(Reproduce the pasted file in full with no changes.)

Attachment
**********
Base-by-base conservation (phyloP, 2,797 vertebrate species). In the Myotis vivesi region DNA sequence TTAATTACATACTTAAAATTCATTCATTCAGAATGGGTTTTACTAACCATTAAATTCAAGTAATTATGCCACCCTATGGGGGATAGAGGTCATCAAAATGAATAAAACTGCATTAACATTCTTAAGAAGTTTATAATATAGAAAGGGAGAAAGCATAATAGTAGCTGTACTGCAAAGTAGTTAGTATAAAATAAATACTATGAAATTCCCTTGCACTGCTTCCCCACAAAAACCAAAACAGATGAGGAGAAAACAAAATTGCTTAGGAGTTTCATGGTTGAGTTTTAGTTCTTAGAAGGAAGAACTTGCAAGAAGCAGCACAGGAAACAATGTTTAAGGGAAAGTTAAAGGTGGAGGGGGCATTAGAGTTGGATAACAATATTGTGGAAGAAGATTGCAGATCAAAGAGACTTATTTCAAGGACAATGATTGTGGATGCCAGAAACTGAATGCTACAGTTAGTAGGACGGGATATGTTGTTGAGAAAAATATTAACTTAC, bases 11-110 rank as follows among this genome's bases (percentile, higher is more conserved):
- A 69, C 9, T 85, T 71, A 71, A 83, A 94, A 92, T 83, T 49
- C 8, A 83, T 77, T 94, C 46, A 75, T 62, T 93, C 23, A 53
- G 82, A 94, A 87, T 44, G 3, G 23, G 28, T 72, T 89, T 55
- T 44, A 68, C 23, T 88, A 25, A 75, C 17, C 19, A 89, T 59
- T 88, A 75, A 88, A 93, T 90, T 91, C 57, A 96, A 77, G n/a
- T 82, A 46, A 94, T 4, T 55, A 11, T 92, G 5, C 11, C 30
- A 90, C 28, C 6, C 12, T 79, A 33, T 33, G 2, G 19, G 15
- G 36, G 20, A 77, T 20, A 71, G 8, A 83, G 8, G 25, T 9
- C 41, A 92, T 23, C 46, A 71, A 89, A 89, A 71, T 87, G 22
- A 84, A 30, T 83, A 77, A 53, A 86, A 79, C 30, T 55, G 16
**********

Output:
Base-by-base conservation (phyloP, 2,797 vertebrate species). In the Myotis vivesi region DNA sequence TTAATTACATACTTAAAATTCATTCATTCAGAATGGGTTTTACTAACCATTAAATTCAAGTAATTATGCCACCCTATGGGGGATAGAGGTCATCAAAATGAATAAAACTGCATTAACATTCTTAAGAAGTTTATAATATAGAAAGGGAGAAAGCATAATAGTAGCTGTACTGCAAAGTAGTTAGTATAAAATAAATACTATGAAATTCCCTTGCACTGCTTCCCCACAAAAACCAAAACAGATGAGGAGAAAACAAAATTGCTTAGGAGTTTCATGGTTGAGTTTTAGTTCTTAGAAGGAAGAACTTGCAAGAAGCAGCACAGGAAACAATGTTTAAGGGAAAGTTAAAGGTGGAGGGGGCATTAGAGTTGGATAACAATATTGTGGAAGAAGATTGCAGATCAAAGAGACTTATTTCAAGGACAATGATTGTGGATGCCAGAAACTGAATGCTACAGTTAGTAGGACGGGATATGTTGTTGAGAAAAATATTAACTTAC, bases 11-110 rank as follows among this genome's bases (percentile, higher is more conserved):
- A 69, C 9, T 85, T 71, A 71, A 83, A 94, A 92, T 83, T 49
- C 8, A 83, T 77, T 94, C 46, A 75, T 62, T 93, C 23, A 53
- G 82, A 94, A 87, T 44, G 3, G 23, G 28, T 72, T 89, T 55
- T 44, A 68, C 23, T 88, A 25, A 75, C 17, C 19, A 89, T 59
- T 88, A 75, A 88, A 93, T 90, T 91, C 57, A 96, A 77, G n/a
- T 82, A 46, A 94, T 4, T 55, A 11, T 92, G 5, C 11, C 30
- A 90, C 28, C 6, C 12, T 79, A 33, T 33, G 2, G 19, G 15
- G 36, G 20, A 77, T 20, A 71, G 8, A 83, G 8, G 25, T 9
- C 41, A 92, T 23, C 46, A 71, A 89, A 89, A 71, T 87, G 22
- A 84, A 30, T 83, A 77, A 53, A 86, A 79, C 30, T 55, G 16